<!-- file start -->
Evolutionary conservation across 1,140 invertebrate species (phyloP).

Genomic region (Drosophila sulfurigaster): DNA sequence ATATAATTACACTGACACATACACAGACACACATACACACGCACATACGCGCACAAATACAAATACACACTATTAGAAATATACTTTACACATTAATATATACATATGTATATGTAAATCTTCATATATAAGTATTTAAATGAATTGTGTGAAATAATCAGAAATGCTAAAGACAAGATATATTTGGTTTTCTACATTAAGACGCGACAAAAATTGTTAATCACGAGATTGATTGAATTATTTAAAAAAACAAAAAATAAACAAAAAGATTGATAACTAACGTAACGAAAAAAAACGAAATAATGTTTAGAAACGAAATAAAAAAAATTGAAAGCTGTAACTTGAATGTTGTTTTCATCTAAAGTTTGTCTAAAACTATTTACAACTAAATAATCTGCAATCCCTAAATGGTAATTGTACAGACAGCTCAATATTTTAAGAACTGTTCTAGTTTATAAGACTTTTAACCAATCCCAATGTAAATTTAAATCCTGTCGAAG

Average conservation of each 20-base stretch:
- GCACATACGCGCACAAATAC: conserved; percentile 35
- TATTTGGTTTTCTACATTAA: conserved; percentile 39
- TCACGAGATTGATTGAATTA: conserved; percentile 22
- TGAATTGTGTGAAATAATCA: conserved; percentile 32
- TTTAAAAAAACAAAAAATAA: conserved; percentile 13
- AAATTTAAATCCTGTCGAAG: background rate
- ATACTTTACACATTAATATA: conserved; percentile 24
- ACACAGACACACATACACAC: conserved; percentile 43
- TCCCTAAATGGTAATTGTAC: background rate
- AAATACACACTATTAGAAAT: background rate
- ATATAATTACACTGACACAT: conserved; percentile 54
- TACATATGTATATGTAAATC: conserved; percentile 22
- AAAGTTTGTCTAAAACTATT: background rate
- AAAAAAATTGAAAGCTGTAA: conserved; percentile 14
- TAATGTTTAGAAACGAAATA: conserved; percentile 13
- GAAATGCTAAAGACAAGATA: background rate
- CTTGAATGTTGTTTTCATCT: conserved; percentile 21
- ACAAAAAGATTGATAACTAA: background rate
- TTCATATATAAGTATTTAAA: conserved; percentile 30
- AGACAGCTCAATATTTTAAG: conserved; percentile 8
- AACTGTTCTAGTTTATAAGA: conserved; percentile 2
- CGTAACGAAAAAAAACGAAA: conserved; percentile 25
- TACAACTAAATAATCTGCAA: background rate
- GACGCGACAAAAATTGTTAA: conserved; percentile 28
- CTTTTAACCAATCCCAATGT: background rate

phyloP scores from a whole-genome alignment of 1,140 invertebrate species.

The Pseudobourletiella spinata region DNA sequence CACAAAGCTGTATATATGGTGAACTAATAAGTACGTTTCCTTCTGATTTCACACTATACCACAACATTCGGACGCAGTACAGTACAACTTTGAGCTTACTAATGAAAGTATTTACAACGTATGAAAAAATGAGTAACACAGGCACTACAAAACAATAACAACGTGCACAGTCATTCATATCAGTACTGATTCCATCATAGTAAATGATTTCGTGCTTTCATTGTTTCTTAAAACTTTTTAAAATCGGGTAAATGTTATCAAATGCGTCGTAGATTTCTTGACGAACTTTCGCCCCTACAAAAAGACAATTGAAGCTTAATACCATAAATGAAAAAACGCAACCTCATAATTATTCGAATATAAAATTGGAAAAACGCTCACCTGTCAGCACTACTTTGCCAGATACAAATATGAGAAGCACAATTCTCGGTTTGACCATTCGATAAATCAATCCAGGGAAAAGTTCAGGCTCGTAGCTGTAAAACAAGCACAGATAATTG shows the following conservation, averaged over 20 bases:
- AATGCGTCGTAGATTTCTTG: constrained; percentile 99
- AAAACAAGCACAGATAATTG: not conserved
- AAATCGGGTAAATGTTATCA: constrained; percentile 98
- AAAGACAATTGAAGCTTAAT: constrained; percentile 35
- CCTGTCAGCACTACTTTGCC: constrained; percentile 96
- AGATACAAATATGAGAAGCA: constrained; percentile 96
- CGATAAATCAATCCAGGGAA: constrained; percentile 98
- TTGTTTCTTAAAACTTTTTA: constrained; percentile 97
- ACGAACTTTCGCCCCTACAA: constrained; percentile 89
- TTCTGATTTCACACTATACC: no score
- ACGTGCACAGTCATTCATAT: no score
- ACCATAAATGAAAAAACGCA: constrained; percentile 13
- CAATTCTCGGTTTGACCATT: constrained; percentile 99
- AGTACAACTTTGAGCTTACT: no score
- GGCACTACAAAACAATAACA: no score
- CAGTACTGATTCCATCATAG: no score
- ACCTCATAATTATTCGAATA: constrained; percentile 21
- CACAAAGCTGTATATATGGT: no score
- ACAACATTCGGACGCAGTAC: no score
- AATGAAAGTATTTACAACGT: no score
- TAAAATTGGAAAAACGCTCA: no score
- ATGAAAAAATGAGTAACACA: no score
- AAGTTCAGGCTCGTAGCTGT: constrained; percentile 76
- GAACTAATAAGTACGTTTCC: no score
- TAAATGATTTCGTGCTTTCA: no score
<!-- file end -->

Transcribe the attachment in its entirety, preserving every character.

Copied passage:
Evolutionary conservation across 1,140 invertebrate species (phyloP).

Genomic region (Drosophila sulfurigaster): DNA sequence ATATAATTACACTGACACATACACAGACACACATACACACGCACATACGCGCACAAATACAAATACACACTATTAGAAATATACTTTACACATTAATATATACATATGTATATGTAAATCTTCATATATAAGTATTTAAATGAATTGTGTGAAATAATCAGAAATGCTAAAGACAAGATATATTTGGTTTTCTACATTAAGACGCGACAAAAATTGTTAATCACGAGATTGATTGAATTATTTAAAAAAACAAAAAATAAACAAAAAGATTGATAACTAACGTAACGAAAAAAAACGAAATAATGTTTAGAAACGAAATAAAAAAAATTGAAAGCTGTAACTTGAATGTTGTTTTCATCTAAAGTTTGTCTAAAACTATTTACAACTAAATAATCTGCAATCCCTAAATGGTAATTGTACAGACAGCTCAATATTTTAAGAACTGTTCTAGTTTATAAGACTTTTAACCAATCCCAATGTAAATTTAAATCCTGTCGAAG

Average conservation of each 20-base stretch:
- GCACATACGCGCACAAATAC: conserved; percentile 35
- TATTTGGTTTTCTACATTAA: conserved; percentile 39
- TCACGAGATTGATTGAATTA: conserved; percentile 22
- TGAATTGTGTGAAATAATCA: conserved; percentile 32
- TTTAAAAAAACAAAAAATAA: conserved; percentile 13
- AAATTTAAATCCTGTCGAAG: background rate
- ATACTTTACACATTAATATA: conserved; percentile 24
- ACACAGACACACATACACAC: conserved; percentile 43
- TCCCTAAATGGTAATTGTAC: background rate
- AAATACACACTATTAGAAAT: background rate
- ATATAATTACACTGACACAT: conserved; percentile 54
- TACATATGTATATGTAAATC: conserved; percentile 22
- AAAGTTTGTCTAAAACTATT: background rate
- AAAAAAATTGAAAGCTGTAA: conserved; percentile 14
- TAATGTTTAGAAACGAAATA: conserved; percentile 13
- GAAATGCTAAAGACAAGATA: background rate
- CTTGAATGTTGTTTTCATCT: conserved; percentile 21
- ACAAAAAGATTGATAACTAA: background rate
- TTCATATATAAGTATTTAAA: conserved; percentile 30
- AGACAGCTCAATATTTTAAG: conserved; percentile 8
- AACTGTTCTAGTTTATAAGA: conserved; percentile 2
- CGTAACGAAAAAAAACGAAA: conserved; percentile 25
- TACAACTAAATAATCTGCAA: background rate
- GACGCGACAAAAATTGTTAA: conserved; percentile 28
- CTTTTAACCAATCCCAATGT: background rate

phyloP scores from a whole-genome alignment of 1,140 invertebrate species.

The Pseudobourletiella spinata region DNA sequence CACAAAGCTGTATATATGGTGAACTAATAAGTACGTTTCCTTCTGATTTCACACTATACCACAACATTCGGACGCAGTACAGTACAACTTTGAGCTTACTAATGAAAGTATTTACAACGTATGAAAAAATGAGTAACACAGGCACTACAAAACAATAACAACGTGCACAGTCATTCATATCAGTACTGATTCCATCATAGTAAATGATTTCGTGCTTTCATTGTTTCTTAAAACTTTTTAAAATCGGGTAAATGTTATCAAATGCGTCGTAGATTTCTTGACGAACTTTCGCCCCTACAAAAAGACAATTGAAGCTTAATACCATAAATGAAAAAACGCAACCTCATAATTATTCGAATATAAAATTGGAAAAACGCTCACCTGTCAGCACTACTTTGCCAGATACAAATATGAGAAGCACAATTCTCGGTTTGACCATTCGATAAATCAATCCAGGGAAAAGTTCAGGCTCGTAGCTGTAAAACAAGCACAGATAATTG shows the following conservation, averaged over 20 bases:
- AATGCGTCGTAGATTTCTTG: constrained; percentile 99
- AAAACAAGCACAGATAATTG: not conserved
- AAATCGGGTAAATGTTATCA: constrained; percentile 98
- AAAGACAATTGAAGCTTAAT: constrained; percentile 35
- CCTGTCAGCACTACTTTGCC: constrained; percentile 96
- AGATACAAATATGAGAAGCA: constrained; percentile 96
- CGATAAATCAATCCAGGGAA: constrained; percentile 98
- TTGTTTCTTAAAACTTTTTA: constrained; percentile 97
- ACGAACTTTCGCCCCTACAA: constrained; percentile 89
- TTCTGATTTCACACTATACC: no score
- ACGTGCACAGTCATTCATAT: no score
- ACCATAAATGAAAAAACGCA: constrained; percentile 13
- CAATTCTCGGTTTGACCATT: constrained; percentile 99
- AGTACAACTTTGAGCTTACT: no score
- GGCACTACAAAACAATAACA: no score
- CAGTACTGATTCCATCATAG: no score
- ACCTCATAATTATTCGAATA: constrained; percentile 21
- CACAAAGCTGTATATATGGT: no score
- ACAACATTCGGACGCAGTAC: no score
- AATGAAAGTATTTACAACGT: no score
- TAAAATTGGAAAAACGCTCA: no score
- ATGAAAAAATGAGTAACACA: no score
- AAGTTCAGGCTCGTAGCTGT: constrained; percentile 76
- GAACTAATAAGTACGTTTCC: no score
- TAAATGATTTCGTGCTTTCA: no score